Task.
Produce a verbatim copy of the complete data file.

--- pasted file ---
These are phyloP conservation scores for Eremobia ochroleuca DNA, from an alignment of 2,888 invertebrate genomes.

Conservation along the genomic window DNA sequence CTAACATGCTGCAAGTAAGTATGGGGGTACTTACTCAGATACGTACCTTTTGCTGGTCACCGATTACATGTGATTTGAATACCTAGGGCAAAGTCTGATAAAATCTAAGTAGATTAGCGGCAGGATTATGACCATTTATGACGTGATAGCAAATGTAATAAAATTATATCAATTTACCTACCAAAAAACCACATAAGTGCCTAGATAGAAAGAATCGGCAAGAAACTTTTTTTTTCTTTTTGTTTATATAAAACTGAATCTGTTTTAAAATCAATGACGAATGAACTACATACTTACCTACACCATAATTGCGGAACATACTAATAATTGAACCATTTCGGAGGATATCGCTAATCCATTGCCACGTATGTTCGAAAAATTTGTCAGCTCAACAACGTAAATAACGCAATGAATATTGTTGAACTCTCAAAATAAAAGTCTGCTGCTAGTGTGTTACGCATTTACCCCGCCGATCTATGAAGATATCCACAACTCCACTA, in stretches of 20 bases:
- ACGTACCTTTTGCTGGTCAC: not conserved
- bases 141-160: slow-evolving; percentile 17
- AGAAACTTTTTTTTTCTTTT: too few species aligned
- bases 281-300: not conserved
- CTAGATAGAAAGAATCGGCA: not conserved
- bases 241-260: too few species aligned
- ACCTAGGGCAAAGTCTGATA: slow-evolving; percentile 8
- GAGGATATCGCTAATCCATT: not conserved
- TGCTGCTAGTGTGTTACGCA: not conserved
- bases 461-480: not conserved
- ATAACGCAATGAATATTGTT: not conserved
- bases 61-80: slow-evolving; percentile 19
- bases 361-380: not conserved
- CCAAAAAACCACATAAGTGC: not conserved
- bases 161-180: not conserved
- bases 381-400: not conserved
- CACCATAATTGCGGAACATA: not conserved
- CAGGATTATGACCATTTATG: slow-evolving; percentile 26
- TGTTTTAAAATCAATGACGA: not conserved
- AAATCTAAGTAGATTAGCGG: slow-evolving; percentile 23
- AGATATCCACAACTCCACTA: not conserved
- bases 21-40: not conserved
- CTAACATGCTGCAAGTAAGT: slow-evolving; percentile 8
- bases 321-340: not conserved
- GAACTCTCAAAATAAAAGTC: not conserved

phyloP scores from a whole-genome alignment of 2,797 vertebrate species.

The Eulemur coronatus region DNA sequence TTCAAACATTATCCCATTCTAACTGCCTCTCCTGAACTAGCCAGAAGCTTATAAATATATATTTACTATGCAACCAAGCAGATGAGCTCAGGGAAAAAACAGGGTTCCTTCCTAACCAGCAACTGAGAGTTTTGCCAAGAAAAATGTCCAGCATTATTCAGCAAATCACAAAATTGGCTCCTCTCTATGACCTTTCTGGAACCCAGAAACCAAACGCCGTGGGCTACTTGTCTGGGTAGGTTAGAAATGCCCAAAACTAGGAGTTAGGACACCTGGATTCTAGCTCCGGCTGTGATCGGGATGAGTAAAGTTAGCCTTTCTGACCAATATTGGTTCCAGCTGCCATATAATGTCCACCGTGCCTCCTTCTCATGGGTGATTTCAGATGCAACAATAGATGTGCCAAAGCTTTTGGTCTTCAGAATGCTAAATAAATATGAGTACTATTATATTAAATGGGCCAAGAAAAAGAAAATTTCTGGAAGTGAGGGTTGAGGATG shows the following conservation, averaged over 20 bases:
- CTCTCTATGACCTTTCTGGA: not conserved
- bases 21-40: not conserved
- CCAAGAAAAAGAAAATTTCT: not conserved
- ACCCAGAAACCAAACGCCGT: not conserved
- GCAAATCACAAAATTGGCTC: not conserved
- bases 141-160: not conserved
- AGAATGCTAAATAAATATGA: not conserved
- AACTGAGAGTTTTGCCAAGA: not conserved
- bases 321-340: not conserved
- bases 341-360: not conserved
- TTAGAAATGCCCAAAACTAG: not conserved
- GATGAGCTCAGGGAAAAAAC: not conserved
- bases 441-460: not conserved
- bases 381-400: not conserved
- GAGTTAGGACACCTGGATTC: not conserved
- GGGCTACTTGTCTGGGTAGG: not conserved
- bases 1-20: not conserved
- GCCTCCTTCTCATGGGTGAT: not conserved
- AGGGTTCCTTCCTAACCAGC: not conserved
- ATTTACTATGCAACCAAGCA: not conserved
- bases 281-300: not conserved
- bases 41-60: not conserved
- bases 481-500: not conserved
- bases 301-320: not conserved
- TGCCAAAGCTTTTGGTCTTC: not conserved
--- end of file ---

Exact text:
These are phyloP conservation scores for Eremobia ochroleuca DNA, from an alignment of 2,888 invertebrate genomes.

Conservation along the genomic window DNA sequence CTAACATGCTGCAAGTAAGTATGGGGGTACTTACTCAGATACGTACCTTTTGCTGGTCACCGATTACATGTGATTTGAATACCTAGGGCAAAGTCTGATAAAATCTAAGTAGATTAGCGGCAGGATTATGACCATTTATGACGTGATAGCAAATGTAATAAAATTATATCAATTTACCTACCAAAAAACCACATAAGTGCCTAGATAGAAAGAATCGGCAAGAAACTTTTTTTTTCTTTTTGTTTATATAAAACTGAATCTGTTTTAAAATCAATGACGAATGAACTACATACTTACCTACACCATAATTGCGGAACATACTAATAATTGAACCATTTCGGAGGATATCGCTAATCCATTGCCACGTATGTTCGAAAAATTTGTCAGCTCAACAACGTAAATAACGCAATGAATATTGTTGAACTCTCAAAATAAAAGTCTGCTGCTAGTGTGTTACGCATTTACCCCGCCGATCTATGAAGATATCCACAACTCCACTA, in stretches of 20 bases:
- ACGTACCTTTTGCTGGTCAC: not conserved
- bases 141-160: slow-evolving; percentile 17
- AGAAACTTTTTTTTTCTTTT: too few species aligned
- bases 281-300: not conserved
- CTAGATAGAAAGAATCGGCA: not conserved
- bases 241-260: too few species aligned
- ACCTAGGGCAAAGTCTGATA: slow-evolving; percentile 8
- GAGGATATCGCTAATCCATT: not conserved
- TGCTGCTAGTGTGTTACGCA: not conserved
- bases 461-480: not conserved
- ATAACGCAATGAATATTGTT: not conserved
- bases 61-80: slow-evolving; percentile 19
- bases 361-380: not conserved
- CCAAAAAACCACATAAGTGC: not conserved
- bases 161-180: not conserved
- bases 381-400: not conserved
- CACCATAATTGCGGAACATA: not conserved
- CAGGATTATGACCATTTATG: slow-evolving; percentile 26
- TGTTTTAAAATCAATGACGA: not conserved
- AAATCTAAGTAGATTAGCGG: slow-evolving; percentile 23
- AGATATCCACAACTCCACTA: not conserved
- bases 21-40: not conserved
- CTAACATGCTGCAAGTAAGT: slow-evolving; percentile 8
- bases 321-340: not conserved
- GAACTCTCAAAATAAAAGTC: not conserved

phyloP scores from a whole-genome alignment of 2,797 vertebrate species.

The Eulemur coronatus region DNA sequence TTCAAACATTATCCCATTCTAACTGCCTCTCCTGAACTAGCCAGAAGCTTATAAATATATATTTACTATGCAACCAAGCAGATGAGCTCAGGGAAAAAACAGGGTTCCTTCCTAACCAGCAACTGAGAGTTTTGCCAAGAAAAATGTCCAGCATTATTCAGCAAATCACAAAATTGGCTCCTCTCTATGACCTTTCTGGAACCCAGAAACCAAACGCCGTGGGCTACTTGTCTGGGTAGGTTAGAAATGCCCAAAACTAGGAGTTAGGACACCTGGATTCTAGCTCCGGCTGTGATCGGGATGAGTAAAGTTAGCCTTTCTGACCAATATTGGTTCCAGCTGCCATATAATGTCCACCGTGCCTCCTTCTCATGGGTGATTTCAGATGCAACAATAGATGTGCCAAAGCTTTTGGTCTTCAGAATGCTAAATAAATATGAGTACTATTATATTAAATGGGCCAAGAAAAAGAAAATTTCTGGAAGTGAGGGTTGAGGATG shows the following conservation, averaged over 20 bases:
- CTCTCTATGACCTTTCTGGA: not conserved
- bases 21-40: not conserved
- CCAAGAAAAAGAAAATTTCT: not conserved
- ACCCAGAAACCAAACGCCGT: not conserved
- GCAAATCACAAAATTGGCTC: not conserved
- bases 141-160: not conserved
- AGAATGCTAAATAAATATGA: not conserved
- AACTGAGAGTTTTGCCAAGA: not conserved
- bases 321-340: not conserved
- bases 341-360: not conserved
- TTAGAAATGCCCAAAACTAG: not conserved
- GATGAGCTCAGGGAAAAAAC: not conserved
- bases 441-460: not conserved
- bases 381-400: not conserved
- GAGTTAGGACACCTGGATTC: not conserved
- GGGCTACTTGTCTGGGTAGG: not conserved
- bases 1-20: not conserved
- GCCTCCTTCTCATGGGTGAT: not conserved
- AGGGTTCCTTCCTAACCAGC: not conserved
- ATTTACTATGCAACCAAGCA: not conserved
- bases 281-300: not conserved
- bases 41-60: not conserved
- bases 481-500: not conserved
- bases 301-320: not conserved
- TGCCAAAGCTTTTGGTCTTC: not conserved